Osmond was a prolific writer and illustrator ( British Library holds 97 titles either written or illustrated by him), yet none are still in print, though some are available secondhand through abebooks.com. However, A Valley Grows Up is so expensive, even secondhand, that I had to go to the British Library and read their copy. It is so nice being back there after lockdown and I’m enjoying it while I can. Thankfully it was a short book (82 pages), readable in the 3-hour timeslot we British Library cardholders are allocated upon booking.
Edward Osmond was an artist-illustrator and a teacher. When he was asked to help students with learning difficulties, he drew a village on the blackboard and, in effect, co-created its history with his students. The educational effectiveness of the concept led to a book about British history through the millennia as seen from a fictional valley in the South of England (Dubnonum/Dungate – based on Lewes in East Sussex). We start with the dinosaurs and gradually trace the story of a valley from 5000 BC to the present day (the 1950s). The same bend in the river appears on the cover and throughout the book on colour double-spreads, illustrating the changes to the landscape and the village.
It’s well-illustrated without becoming a picture book – most other double-spread text pages have black and white drawings showing specific points of the text.
The concept of place as a device for transmitting information about history reminded me strongly of James A Michener’s works (especially Centenary) except his was a fictional saga about the interrelationship between the land and the people where Osmond’s non-fictional focus is on (patriarchal) history.
Though it might have been seen as a great example of a non-fictional book trying to make history relevant to students (a genuinely worthwhile project) it fell out of print very quickly. However, it is a book that, in its time, was held up as excellent (through the award of the Carnegie Medal) and was presumably bought, taught and absorbed by children and it was undoubtedly designed to be appealing for them. And for this reason, it is fascinating to read.
In some ways, narrating history from the point of view of ‘place’ allows the author to take a more (apparently) distanced viewpoint and at the same time focus in on issues of particular local interest. The Roman invasion, the ascendency or descendency of Kings, political manoeuvres of various kinds are only really relevant to the narrative as they impact the inhabitants of this particular valley. Throughout, Osmond balances on the narrow edge between historical fact and the selectivity of fictional license. To be fair, he does not himself make any statements about the objectivity of his book but I, for one, expect an attempt at objectivity from a non-fiction book. I don’t read many history books that have fallen out of print, and I am shocked at how subjective and (consciously or unconsciously) ideologically transparent it is. Because of course, the objective stance is only skin-deep – there is a firm ideology which drives a highly selective history, specifically the history of MEN. There are no black-and-white pictures of women, only boys, men, buildings and boats and where women appear in the last two coloured double-spreads they are (significantly) portrayed riding or standing behind the men. There are no female children in the pictures and no portrayal of any domestic arrangements. This is a book about the outward history of males, kings, buildings, activities (hunting, war-mongering, farming, trade etc).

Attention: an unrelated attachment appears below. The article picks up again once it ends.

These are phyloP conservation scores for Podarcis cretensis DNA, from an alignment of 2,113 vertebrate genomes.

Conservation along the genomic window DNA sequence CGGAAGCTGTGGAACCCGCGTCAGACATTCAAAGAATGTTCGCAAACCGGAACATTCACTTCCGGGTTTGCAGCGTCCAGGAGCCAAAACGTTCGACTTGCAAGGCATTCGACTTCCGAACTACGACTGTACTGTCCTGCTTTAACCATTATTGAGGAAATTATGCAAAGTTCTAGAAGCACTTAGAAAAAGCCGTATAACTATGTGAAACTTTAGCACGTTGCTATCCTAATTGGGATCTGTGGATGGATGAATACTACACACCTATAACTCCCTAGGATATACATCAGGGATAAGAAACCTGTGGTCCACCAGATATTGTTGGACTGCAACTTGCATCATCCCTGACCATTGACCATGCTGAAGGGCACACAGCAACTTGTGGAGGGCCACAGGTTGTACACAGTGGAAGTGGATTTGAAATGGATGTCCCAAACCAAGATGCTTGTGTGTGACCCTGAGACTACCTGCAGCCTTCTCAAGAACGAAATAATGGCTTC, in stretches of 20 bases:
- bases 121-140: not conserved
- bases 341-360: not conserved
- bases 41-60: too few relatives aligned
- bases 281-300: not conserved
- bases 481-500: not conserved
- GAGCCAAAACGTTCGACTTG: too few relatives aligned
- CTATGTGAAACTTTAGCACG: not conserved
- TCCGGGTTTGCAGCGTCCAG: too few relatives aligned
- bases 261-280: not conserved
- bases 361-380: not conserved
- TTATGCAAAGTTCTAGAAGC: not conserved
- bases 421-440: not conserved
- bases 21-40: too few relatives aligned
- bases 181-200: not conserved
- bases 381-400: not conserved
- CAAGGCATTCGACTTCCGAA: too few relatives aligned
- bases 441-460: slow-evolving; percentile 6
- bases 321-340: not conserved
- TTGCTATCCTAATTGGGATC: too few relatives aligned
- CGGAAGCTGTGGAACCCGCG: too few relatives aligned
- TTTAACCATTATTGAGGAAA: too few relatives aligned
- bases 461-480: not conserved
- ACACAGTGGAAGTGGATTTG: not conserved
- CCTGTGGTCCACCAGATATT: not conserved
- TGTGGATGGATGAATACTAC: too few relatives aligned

Servants (other than slaves) are mentioned on page 69, once. For me, this is a huge gap. But, the “New History’ movement – the study and interest in ‘lived lives’, social history which also considers the lives of women and minorities – didn’t really arise until the 1960s and 1970 so my interest in this aspect of history in part makes me a child of my time, yet I can’t help missing this aspect of history and de-valuing A Valley Grows Up accordingly.
The tone and the approach of A Valley Grows Up is didactic and educational and very clearly aimed at children: ‘Now look at those things in the picture which are not ancient and grass-grown’. Osmond tries to make history human:
“They are in a grave dilemma, because their corn is ripe in the little square field[s] sprinkled abut on the dry tops of the higher hills, and it is necessary to harvest it before the weather breaks.”
As the book progresses, Osmond’s omniscient didactic narrator makes this non-fictional history increasingly personal and fictionalized:
“The people also very much appreciated the fact that Hugo re-built the village church (…) he did this for a double motive. In the first place, he was growing old and thought it was time to achieve som good pious deed to weigh against all the bad, cruel ones that he realized stood to his charge; and besides this, he wished to outdo William de Vibraye, his neighbour at Bevermeer, who had already set masons to work on the new church.”